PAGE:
The Washington PostDemocracy Dies in Darkness

Opinion Ford may have just changed our electric-vehicle future

Linda Zhang, Ford's chief executive engineer, unveils the Ford F-150 Lightning on May 19, 2021, in Dearborn, Mich. (Carlos Osorio/AP)

Progress happens slowly, then suddenly. You see a guy on the street ostentatiously conducting a telephone call with a cellular phone the size of a brick pressed to his ear. Not much later, phones are palm-size and everywhere. Then your phone is a computer and camera and stereo and atlas and game console — so on and so forth rolled into one — and you cannot imagine life without it.

Thus it is with electric vehicles. In 1997, the first commercially successful hybrid, the Toyota Prius, entered the market in Japan. It solved the pesky problem of battery life by adding a small gasoline booster engine and an ingenious self-charging system that harnessed the energy of braking the car.

Engineers Martin Eberhard and Marc Tarpenning conceived of an all-electric luxury sedan and persuaded a team of investors led by Elon Musk to bankroll a start-up they called Tesla Motors in 2003. With the help of generous federal subsidies, their sleek machines became a status symbol in the United States and China.

But the breakthrough moment — the event that turns gradual change into a seismic shift — might only now be at hand. Ford Motor Co., one of the oldest names in the transportation business, is coming out with an all-electric pickup truck. After nibbling at the edges of America’s car culture, the electric revolution is going after the main course.

Catherine Rampell: Why Ford’s F-150 Lightning could elevate green energy from the culture wars

It’s difficult to overstate the importance of Ford’s F-series trucks, most notably the F-150. Despite a hiccup in manufacturing last year caused by a pandemic-related shortage in microchips, the trucks finished 2021 as the best-selling vehicles in the United States for the 45th year in a row. It’s a streak that’s older than “Star Wars.”

Follow David Von Drehle's opinionsFollow

The nation’s passion for pickup trucks doesn’t stop there. The second-best seller in 2021 was the Ram pickup, and third-best was the Chevy Silverado. Americans need pickup trucks for work, they want pickup trucks for play, and they love pickup trucks enough to define themselves based on their preferred brand. On the flat, straight highways of middle America, you’ll often see a Chevy go by with a sticker in the window portraying a cartoon scamp tinkling on a Ford logo — or vice versa. Talk about brand loyalty.

President Biden made an unscheduled stop to test drive Ford’s new F-150 pickup truck during a visit to Detroit on May 18, 2021. (Video: The Washington Post)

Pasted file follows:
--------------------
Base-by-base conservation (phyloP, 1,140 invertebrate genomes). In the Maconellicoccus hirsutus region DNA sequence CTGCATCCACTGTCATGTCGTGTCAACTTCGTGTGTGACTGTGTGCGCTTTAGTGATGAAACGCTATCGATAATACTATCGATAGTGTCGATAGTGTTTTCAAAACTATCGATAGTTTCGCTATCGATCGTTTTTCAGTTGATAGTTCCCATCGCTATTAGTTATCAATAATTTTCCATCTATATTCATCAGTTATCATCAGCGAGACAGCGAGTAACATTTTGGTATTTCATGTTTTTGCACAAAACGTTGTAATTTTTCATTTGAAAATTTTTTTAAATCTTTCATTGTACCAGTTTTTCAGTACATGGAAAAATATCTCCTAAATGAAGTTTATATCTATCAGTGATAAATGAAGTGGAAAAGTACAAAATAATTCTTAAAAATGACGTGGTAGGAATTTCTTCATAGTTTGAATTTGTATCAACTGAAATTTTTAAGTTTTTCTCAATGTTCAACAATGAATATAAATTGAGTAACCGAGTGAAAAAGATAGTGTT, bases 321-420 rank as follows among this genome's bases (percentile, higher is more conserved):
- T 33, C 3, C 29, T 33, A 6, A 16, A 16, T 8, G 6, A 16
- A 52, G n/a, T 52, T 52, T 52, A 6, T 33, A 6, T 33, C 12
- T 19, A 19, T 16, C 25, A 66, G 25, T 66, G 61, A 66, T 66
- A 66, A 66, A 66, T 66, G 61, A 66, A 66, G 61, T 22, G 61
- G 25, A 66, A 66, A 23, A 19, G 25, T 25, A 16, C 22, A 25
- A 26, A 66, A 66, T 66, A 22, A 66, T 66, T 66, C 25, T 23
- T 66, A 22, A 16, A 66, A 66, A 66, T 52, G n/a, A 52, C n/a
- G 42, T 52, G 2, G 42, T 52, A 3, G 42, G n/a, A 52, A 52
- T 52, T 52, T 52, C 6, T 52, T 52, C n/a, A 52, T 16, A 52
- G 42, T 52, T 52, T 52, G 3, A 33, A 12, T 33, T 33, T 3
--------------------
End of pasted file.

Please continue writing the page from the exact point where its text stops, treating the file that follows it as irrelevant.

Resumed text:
Ford has been working its way toward this moment for years. Indeed, the company can make a reasonable case for itself as the inventor — certainly the popularizer — of the pickup. Company founder Henry Ford’s world-changing Model T, introduced in 1908 and beloved for nearly two decades, was offered in a number of configurations, including one with the back seat removed from the chassis and replaced with a box for hauling stuff. The purpose-built Ford pickup arrived in 1917, and the F-series made its debut in 1948. The superstar F-150 hit the market in 1975 and sprinted to the head of the pack in sales.

As a first step toward an electric truck, Ford switched from steel to aluminum for the bodies of the F-series in 2015, shaving hundreds of pounds from the vehicles’ weight — but opening the company to derision from competitors. One rival filmed a TV ad in which an F-150 was showered with heavy blocks; not surprisingly, the truck suffered some dings. Yet F-series sales were undamaged. Last year, Ford pickup sales outpaced those of No. 2 Ram by more than 25 percent.

Megan McArdle: I used to be an electric car skeptic. I’ve changed my mind — but I still didn’t buy one.

Can Ford do for powertrains what it did for truck bodies? Initial reviews of the electric pickup — the F-150 Lightning — are beyond positive. “You are about to read a rave review,” the Wall Street Journal’s influential auto writer Dan Neil warned his audience. “The Lightning represents an American manufacturing triumph, a brand resurrection, a win for working people, a vehicle segment stepping out of the darkness into the light.”

Neil detailed the truck’s huge towing capacity, expanded storage space and ability to function as a rolling power plant. “Finally,” he wrote, “an EV that isn’t a soft-handed, overpriced toy for white-collar commuters.” YouTube is filling rapidly with reports of the truck’s prowess, on-road and off-.

Ushering America’s most popular vehicles into the electric age makes credible the projection by Bloomberg New Energy Finance that more than half of new car and truck sales will be all-electric by 2040. It also promises to escalate the global competition for battery components and puts added pressure on U.S. researchers and manufacturers to create a robust and innovative American battery industry.

As a sign of progress toward a cleaner future, this is the equivalent of a brass band leading a parade. Borrowing the words of country music’s Kip Moore, there’s somethin’ ’bout a truck that speaks powerfully to the hearts of ordinary Americans. That force is about to make a sudden shift from gas-guzzling problem to hopeful solution.

Loading...